SUFFERERS of eating disorders living in regional locations are calling for better access to support.
New figures released this week by the Butterfly Foundation indicated more than 280,000 Australians battled an eating disorder while living in regional, remote and very remote communities like Wagga.
The key issue of living in those RRR communities was travel distance and a division of support networks, according to those in the field.
"When people do seek help and start to receive treatment, our specialist services are based in Melbourne or Sydney so they have that tyranny of distance, as well as the battle of staying where their personal support network is verses where the health support is," Wodonga-based mental health nurse Haylee Adamson said.
"Then, there's cost and time."
While Mrs Adamson was based in Victoria, which follows different guidelines to accessing support, she said Wagga was in a similar position in terms of services available.
"Wagga is not dissimilar to Albury-Wodonga in many ways," she said.
"It has that same distance from bigger cities like Sydney, and a lot of commonalities around being away from a home environment, the time, the cost, the isolation.
"You can't attend things like support groups on a daily or even regular basis because it is all so far away."
The Butterfly Foundation's latest campaign, MAYDAY 2020 #PushingPastPostcodes, aims to improve access to affordable and safe eating disorder treatment and recovery services for all Australians, irregardless of where they live.
Experts say COVID-19 is adding new pressure and isolation to the already significant challenges for people living with eating disorders in RRR Australia. The foundation's latest report outlined that the pandemic has impacted 80 per cent of surveyed Australians living with an eating disorder in RRR communities.
A mum of six and nurse from Albury, Tarsh, has lived experience with an eating disorder and said isolation was one of the hardest parts.
"Eating disorders love social isolation," she said.
"I needed a lot of care when I returned home from inpatient treatment in the city to help me become well and stay well, but living in a rural community just provided me with more challenges.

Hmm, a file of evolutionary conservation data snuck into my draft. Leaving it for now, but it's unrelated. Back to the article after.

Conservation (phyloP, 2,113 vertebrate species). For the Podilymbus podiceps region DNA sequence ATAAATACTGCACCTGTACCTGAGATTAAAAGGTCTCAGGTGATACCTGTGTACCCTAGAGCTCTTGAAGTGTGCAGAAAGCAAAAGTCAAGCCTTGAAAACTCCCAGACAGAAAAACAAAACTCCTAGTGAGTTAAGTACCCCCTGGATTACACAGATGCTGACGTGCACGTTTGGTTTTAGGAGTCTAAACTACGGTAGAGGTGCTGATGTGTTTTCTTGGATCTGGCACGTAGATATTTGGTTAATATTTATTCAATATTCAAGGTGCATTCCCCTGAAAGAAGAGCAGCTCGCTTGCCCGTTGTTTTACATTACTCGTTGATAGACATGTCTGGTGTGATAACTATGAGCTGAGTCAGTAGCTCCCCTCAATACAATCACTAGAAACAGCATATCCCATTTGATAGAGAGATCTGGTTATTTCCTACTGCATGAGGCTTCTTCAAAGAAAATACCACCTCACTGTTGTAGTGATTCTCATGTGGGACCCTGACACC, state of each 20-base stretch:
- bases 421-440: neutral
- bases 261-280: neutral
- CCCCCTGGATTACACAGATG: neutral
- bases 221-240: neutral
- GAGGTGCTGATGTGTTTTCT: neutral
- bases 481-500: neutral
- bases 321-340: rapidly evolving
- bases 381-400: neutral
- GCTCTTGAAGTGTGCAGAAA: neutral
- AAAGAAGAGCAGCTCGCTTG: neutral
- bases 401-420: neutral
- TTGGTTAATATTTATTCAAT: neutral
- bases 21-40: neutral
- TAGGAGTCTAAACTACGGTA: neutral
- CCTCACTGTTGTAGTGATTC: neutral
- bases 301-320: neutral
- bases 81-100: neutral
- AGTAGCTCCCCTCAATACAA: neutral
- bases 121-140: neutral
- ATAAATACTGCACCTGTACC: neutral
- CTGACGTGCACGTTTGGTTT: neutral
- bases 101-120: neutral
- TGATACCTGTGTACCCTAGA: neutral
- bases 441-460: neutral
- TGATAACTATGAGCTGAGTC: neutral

"It was hard enough to travel and access treatment in the city; the cost of care and accommodation and the travel to access inpatient services and specialists at various times all contributed to the guilt and stress it was putting on me and my family."
Butterfly Foundation CEO Kevin Barrow said it was time the barriers to vital treatments were knocked down.
"There should be no barrier to access comprehensive and lifesaving eating disorder treatment and services in RRR communities - be it geographic location, cost or complexity of the illness," he said.
"Eating disorders do not discriminate by postcode, age, gender, ethnic background, culture, size or shape. Living remotely and having to travel long distances for appropriate eating disorder treatment highlights the gaps in our health system."
Wodonga's Mrs Adamson suggested that the issue had advanced over the years, but was a long way off being at an acceptable standard.
"There is a greater awareness out there now, there's more funding and access to education is better, but there's still disconnect in mental and physical health, and who does the treatment," she said.
"We see the funding, we see what is offered in the city, and it can be frustrating especially when it just comes down to numbers and what might be considered as making a service worthwhile opening.
"We need to get away from city-centric focus, we need pockets of support regionally.
"A national credentialing system is also needed so you know that when a person is presenting with symptoms of an eating disorder, they are receiving the right care at the right time by the right person, and that their experience will be validated and heard."
Anyone needing support with eating disorders or body image issues is encouraged to contact Butterfly's National Helpline 1800 ED HOPE (1800 33 4673) or firstname.lastname@example.org.
For urgent support call Lifeline 13 11 14.